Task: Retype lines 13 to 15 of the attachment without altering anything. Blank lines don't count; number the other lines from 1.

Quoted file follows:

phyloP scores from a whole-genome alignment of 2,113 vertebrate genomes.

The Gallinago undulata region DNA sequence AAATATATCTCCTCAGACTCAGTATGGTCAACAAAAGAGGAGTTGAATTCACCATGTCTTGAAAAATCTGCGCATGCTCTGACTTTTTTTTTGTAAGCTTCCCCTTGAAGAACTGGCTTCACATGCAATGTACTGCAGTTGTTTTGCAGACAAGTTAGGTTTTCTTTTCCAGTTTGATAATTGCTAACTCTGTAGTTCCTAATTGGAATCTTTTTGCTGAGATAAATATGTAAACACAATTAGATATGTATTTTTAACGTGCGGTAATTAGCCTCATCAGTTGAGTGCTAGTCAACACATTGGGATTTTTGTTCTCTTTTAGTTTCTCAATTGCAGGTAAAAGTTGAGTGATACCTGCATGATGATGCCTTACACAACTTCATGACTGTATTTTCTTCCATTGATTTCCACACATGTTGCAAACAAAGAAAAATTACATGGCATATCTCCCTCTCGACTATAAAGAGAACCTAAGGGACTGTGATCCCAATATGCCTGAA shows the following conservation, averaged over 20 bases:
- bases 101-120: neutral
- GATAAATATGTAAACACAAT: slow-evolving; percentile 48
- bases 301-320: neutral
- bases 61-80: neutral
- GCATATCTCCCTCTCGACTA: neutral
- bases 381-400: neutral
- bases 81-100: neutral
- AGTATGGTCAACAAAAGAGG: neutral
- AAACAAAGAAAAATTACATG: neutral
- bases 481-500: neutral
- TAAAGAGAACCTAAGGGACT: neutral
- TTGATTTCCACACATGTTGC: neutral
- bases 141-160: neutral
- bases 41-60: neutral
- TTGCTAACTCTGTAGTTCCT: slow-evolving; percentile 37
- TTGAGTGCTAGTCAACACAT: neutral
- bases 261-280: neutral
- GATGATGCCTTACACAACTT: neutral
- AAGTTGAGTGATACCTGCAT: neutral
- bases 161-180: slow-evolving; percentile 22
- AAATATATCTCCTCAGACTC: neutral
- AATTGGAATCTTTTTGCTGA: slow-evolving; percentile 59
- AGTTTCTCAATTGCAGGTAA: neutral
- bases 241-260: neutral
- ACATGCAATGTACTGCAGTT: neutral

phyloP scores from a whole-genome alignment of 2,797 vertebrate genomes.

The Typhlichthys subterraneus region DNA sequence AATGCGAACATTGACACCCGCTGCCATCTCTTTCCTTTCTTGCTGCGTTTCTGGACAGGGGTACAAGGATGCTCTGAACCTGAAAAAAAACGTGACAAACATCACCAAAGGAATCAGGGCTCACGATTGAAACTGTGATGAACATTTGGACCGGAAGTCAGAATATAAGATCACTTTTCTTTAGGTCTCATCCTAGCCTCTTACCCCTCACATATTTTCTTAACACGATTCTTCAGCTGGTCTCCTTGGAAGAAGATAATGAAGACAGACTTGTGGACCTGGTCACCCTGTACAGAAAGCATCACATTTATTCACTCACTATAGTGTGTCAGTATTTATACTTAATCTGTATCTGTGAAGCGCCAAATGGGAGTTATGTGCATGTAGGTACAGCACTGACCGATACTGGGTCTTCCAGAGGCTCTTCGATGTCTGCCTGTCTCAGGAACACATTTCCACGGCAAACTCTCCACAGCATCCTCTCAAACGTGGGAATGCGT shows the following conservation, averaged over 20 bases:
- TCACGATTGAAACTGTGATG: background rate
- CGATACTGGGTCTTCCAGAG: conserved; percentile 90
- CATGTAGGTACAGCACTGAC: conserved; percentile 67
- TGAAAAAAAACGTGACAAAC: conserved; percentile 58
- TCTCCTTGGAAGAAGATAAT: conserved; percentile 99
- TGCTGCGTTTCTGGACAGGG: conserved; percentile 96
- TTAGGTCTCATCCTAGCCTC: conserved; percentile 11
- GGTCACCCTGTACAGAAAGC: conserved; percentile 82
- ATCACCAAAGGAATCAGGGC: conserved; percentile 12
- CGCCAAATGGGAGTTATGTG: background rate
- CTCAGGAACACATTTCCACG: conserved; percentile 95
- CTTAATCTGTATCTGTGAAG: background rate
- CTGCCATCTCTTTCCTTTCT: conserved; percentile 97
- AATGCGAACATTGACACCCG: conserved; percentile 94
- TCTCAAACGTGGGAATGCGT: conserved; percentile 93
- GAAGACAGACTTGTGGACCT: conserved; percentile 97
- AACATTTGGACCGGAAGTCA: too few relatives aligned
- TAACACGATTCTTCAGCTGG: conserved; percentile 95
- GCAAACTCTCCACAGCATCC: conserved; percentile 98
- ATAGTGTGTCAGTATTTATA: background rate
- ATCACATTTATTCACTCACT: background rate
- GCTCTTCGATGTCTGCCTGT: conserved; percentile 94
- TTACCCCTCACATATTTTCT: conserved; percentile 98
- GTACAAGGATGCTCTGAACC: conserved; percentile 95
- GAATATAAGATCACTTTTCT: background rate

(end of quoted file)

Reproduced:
- TAAAGAGAACCTAAGGGACT: neutral
- TTGATTTCCACACATGTTGC: neutral
- bases 141-160: neutral